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Co-responder Car
Fire Engine Photos
No: 40301   Contributor:   Year: 2016   Manufacturer: Ford   Country: United Kingdom
Co-responder Car

4/12/16, Horncastle co-responder car at Xmas market, Bridge Street.
Picture added on 08 December 2016 at 16:00
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Maybe if the ambulance service spent more money on ambulances and less on rescuing people, trainig in ba, eg hart, then the fire service wouldn't have to do this, good service though it is, I have seen ambulance staff extricating casualties from cars and appearing on air ambulance programmes doing other rescue jobs which I find strange when I always thought we had a fire and rescue service and then we moan we are being cut !!!!

Added by Donnie maclesn on 08 December 2016.
Many countries combine both services, and indeed quite a few British fire brigades operated the local emergency medical service when I was growing up.

In France, all EMS are operated by the fire service, alongside the paramedic SAMU, and in Paris the BSPP even operates over 100 combination pumper-ambulances as well as regular fire appliances and a fleet of dedicated ambulances.

In many small towns, the fire station has a full-time staff of three firefighters who man either the ambulance or the pumper, with volunteers providing the back-up and/or follow-up cover. This means that either unit can be dispatched very quickly.

In the US, many large cities which used to have separate services have combined them, most notably New York. This has usually resulted in a much improved EMS service, as well as the integration of first responder fire pumpers to accelerate response times, as needed.

Something for the powers that be to think about?


Added by Rob Johnson on 09 December 2016.
I agree Rob, too many little empires have been built in the UK over the past few decades. It makes sense to have both services under one umbrella.

Added by John Stott on 21 February 2017.
We all know that the USA has pretty much cracked it regarding emergency cells with either the fire service responding with their own ems and a pump fully crewed as back up or ditto with hospital or private ems but the fire service is involved as the have ems capability , my point is if there is for instance an rtc the fire service are not turned out unless specifically asked for which leads to delay and paramedics extricating without equipment and this is so wrong and is leading to this ludicrous Hart ambulance waste of much needed millions of Pounds when the fire and rescue have this professional capability already. Why do the ambulance service have or need this capability , I see no need for them in ba when we have it or rescue equipment yes they should be the same service but they do love their little very expensive not needed empires right enough , Google ambulance service hart and watch the fire service sorry ambulance video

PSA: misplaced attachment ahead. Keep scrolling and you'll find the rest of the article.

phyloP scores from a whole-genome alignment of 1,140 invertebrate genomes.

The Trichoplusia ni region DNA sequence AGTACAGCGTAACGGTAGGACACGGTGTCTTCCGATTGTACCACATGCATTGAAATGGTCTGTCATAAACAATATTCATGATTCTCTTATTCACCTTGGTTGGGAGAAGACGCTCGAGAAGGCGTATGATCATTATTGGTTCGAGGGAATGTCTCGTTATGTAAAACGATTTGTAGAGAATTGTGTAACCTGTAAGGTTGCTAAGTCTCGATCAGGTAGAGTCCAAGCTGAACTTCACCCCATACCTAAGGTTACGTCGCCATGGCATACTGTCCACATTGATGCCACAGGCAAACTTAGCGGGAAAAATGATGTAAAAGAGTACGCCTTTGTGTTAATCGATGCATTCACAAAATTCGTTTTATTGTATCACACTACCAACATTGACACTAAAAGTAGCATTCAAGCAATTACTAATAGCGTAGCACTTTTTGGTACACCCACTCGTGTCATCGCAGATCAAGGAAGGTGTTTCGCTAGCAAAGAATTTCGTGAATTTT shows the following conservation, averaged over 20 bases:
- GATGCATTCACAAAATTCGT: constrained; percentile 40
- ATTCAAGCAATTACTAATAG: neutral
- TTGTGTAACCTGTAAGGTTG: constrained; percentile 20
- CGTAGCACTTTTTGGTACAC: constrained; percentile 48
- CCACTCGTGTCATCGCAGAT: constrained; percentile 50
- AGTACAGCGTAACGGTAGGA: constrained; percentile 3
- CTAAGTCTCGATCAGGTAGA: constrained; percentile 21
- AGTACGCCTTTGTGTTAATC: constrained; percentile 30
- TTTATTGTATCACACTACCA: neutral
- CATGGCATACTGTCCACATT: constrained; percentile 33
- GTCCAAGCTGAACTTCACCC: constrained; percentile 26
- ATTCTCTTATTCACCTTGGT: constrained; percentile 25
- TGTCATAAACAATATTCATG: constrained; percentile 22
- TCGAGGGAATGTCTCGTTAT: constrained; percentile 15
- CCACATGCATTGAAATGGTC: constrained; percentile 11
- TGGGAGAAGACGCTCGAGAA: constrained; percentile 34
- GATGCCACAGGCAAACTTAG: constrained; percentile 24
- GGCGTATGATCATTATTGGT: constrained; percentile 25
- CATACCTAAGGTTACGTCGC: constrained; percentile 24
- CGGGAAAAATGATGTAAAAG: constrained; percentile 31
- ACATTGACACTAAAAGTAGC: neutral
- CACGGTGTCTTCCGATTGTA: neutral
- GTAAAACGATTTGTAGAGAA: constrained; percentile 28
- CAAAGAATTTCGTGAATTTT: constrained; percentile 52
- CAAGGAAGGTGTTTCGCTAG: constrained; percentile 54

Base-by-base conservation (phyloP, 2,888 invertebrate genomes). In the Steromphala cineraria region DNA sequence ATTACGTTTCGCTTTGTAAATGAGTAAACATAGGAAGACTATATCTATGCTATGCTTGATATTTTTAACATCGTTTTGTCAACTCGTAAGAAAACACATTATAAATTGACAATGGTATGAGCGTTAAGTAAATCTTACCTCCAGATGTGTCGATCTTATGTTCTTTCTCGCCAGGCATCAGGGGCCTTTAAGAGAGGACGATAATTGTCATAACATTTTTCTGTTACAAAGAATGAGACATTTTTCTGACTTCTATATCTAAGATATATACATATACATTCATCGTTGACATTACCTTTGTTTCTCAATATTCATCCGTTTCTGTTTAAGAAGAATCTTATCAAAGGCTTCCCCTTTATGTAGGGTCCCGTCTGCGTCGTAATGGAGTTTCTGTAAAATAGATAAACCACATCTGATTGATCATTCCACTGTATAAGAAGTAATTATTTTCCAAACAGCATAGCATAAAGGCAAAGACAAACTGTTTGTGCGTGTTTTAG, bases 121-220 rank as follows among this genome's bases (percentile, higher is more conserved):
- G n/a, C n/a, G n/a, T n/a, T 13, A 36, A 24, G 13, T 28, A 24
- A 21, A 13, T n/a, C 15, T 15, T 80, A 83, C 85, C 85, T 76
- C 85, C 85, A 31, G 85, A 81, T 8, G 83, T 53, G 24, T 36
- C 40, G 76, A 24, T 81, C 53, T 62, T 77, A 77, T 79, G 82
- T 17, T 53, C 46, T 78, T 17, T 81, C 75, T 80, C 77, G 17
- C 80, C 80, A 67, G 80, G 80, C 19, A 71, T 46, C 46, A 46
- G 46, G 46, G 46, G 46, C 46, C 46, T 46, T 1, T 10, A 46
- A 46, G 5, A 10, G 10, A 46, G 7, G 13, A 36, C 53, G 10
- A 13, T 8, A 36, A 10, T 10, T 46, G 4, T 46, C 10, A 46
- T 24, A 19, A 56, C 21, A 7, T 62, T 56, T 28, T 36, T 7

Added by Alan Ramsay on 22 February 2017.
I have read that London has a terrible shortage of EMS recruits, while at the same time the city is closing several fire stations and taking many appliances off the run.

Seems like a case for a joint service?

In Paris the BSPP has 83 medical runs out of every 100 calls. The others are RTAs, fires and various service calls. As I mentioned, over 100 of their trucks combine a light pumper and BLS ambulance capability and have a five person crew.

After the Princess Diana accident, fire service rescue units respond to all RTAs.